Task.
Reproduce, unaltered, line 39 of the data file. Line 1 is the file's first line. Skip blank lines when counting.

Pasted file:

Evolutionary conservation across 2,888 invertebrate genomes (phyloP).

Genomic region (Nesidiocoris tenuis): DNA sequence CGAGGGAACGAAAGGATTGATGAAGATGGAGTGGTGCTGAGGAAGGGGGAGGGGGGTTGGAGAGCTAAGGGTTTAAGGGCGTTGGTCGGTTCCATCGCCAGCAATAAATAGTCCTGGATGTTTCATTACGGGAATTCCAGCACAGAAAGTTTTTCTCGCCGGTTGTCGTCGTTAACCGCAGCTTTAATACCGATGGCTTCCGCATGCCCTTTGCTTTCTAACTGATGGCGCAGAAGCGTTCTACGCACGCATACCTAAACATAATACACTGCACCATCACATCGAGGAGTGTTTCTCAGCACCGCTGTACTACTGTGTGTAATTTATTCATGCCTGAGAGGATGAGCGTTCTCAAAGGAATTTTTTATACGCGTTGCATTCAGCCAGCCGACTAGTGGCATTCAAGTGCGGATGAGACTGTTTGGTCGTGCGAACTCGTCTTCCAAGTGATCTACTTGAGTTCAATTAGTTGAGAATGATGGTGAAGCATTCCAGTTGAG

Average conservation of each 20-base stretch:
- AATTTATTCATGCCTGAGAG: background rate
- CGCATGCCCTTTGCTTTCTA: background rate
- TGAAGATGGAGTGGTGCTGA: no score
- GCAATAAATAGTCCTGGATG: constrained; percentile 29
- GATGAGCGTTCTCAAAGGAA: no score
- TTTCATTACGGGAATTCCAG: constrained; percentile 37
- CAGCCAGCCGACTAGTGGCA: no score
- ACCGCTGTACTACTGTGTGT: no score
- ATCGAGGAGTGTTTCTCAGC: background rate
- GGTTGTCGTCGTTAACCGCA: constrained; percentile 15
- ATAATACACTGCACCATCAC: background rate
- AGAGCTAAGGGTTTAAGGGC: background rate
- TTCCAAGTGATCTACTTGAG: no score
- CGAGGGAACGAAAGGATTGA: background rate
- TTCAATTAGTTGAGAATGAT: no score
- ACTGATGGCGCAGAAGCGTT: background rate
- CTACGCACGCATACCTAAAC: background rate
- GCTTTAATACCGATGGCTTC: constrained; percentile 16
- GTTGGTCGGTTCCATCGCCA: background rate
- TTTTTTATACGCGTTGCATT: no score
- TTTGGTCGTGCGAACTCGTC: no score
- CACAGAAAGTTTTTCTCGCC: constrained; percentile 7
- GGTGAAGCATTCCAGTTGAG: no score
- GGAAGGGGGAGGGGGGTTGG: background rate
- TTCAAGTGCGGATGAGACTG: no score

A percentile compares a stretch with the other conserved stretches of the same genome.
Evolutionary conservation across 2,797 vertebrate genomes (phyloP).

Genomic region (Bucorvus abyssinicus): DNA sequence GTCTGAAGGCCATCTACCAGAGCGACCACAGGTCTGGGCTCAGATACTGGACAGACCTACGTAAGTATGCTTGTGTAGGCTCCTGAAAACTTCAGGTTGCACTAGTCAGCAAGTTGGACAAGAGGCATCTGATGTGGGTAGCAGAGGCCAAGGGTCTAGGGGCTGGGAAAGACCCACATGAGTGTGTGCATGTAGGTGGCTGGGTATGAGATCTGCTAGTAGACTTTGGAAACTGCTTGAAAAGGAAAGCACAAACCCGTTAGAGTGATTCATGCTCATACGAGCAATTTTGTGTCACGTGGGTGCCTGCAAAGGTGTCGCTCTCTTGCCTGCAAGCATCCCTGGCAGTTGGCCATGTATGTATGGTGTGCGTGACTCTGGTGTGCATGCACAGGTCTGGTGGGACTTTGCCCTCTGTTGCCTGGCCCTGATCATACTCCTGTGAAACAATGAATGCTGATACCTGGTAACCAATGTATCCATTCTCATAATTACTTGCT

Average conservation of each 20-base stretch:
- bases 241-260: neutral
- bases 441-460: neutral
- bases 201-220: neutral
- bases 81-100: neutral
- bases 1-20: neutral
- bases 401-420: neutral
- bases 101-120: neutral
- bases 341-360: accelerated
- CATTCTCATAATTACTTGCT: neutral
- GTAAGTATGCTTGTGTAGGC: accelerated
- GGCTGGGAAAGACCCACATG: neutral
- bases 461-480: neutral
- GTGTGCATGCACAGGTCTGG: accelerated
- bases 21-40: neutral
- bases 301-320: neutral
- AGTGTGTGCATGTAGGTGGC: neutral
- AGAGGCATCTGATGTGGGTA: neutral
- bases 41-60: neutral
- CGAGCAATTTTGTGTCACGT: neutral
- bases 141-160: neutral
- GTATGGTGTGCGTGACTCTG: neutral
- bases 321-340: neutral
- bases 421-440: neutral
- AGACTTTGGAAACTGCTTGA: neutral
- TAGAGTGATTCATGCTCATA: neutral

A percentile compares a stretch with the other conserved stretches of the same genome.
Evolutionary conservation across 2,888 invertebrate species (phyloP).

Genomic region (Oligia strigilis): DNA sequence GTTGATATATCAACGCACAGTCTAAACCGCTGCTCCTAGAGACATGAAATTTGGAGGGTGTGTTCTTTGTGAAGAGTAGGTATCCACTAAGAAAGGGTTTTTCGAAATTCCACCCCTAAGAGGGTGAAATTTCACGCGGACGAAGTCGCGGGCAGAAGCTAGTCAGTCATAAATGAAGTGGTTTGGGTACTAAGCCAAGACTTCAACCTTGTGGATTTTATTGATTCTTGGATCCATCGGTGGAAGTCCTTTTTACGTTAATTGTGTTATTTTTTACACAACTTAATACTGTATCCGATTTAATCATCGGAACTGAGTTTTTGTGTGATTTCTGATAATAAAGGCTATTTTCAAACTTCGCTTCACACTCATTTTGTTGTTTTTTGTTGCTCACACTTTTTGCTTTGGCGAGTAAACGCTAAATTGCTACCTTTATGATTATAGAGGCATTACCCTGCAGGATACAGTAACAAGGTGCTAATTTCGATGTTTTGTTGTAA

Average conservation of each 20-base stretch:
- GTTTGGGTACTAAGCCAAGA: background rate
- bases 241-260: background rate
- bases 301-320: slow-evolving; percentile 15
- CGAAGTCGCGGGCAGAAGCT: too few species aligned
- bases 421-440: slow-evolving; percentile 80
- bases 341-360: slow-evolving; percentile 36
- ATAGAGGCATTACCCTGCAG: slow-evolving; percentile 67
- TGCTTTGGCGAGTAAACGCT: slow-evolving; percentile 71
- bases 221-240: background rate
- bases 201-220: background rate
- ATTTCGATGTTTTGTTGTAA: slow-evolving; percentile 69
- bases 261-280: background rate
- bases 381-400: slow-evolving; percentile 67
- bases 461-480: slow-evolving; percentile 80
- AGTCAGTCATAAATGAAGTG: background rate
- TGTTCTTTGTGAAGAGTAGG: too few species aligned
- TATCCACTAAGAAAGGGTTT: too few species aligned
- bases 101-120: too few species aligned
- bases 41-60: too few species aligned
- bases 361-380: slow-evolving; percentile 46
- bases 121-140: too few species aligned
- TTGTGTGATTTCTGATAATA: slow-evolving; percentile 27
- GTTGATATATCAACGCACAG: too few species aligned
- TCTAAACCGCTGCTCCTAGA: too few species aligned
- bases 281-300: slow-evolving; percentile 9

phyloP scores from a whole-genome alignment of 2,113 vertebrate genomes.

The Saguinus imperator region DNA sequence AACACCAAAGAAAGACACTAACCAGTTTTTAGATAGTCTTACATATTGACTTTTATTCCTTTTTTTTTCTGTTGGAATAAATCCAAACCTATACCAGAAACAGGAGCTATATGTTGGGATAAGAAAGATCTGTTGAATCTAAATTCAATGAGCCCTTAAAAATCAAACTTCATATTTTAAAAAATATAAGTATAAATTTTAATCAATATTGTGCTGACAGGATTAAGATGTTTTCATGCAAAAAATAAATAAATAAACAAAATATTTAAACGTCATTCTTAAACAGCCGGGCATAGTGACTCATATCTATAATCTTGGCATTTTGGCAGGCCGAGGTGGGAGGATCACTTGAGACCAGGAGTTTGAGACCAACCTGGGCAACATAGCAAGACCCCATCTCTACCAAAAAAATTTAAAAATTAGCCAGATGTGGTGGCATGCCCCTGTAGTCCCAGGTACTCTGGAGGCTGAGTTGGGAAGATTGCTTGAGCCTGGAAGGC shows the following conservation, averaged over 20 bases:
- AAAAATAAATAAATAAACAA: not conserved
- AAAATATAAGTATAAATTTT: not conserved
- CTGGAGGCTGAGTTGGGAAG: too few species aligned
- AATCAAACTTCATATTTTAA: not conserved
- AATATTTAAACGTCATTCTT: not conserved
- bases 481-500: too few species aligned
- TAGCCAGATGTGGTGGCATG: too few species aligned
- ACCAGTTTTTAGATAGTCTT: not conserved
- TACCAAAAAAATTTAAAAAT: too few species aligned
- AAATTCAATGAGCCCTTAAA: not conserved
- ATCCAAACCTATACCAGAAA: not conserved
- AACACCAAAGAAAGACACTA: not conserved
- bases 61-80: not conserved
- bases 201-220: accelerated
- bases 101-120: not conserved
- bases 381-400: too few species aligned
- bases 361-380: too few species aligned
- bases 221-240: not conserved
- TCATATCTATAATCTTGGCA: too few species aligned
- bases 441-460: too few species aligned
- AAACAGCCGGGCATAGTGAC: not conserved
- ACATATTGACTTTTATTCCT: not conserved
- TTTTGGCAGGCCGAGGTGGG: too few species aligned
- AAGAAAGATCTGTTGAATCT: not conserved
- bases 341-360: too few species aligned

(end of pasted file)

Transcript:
- bases 101-120: neutral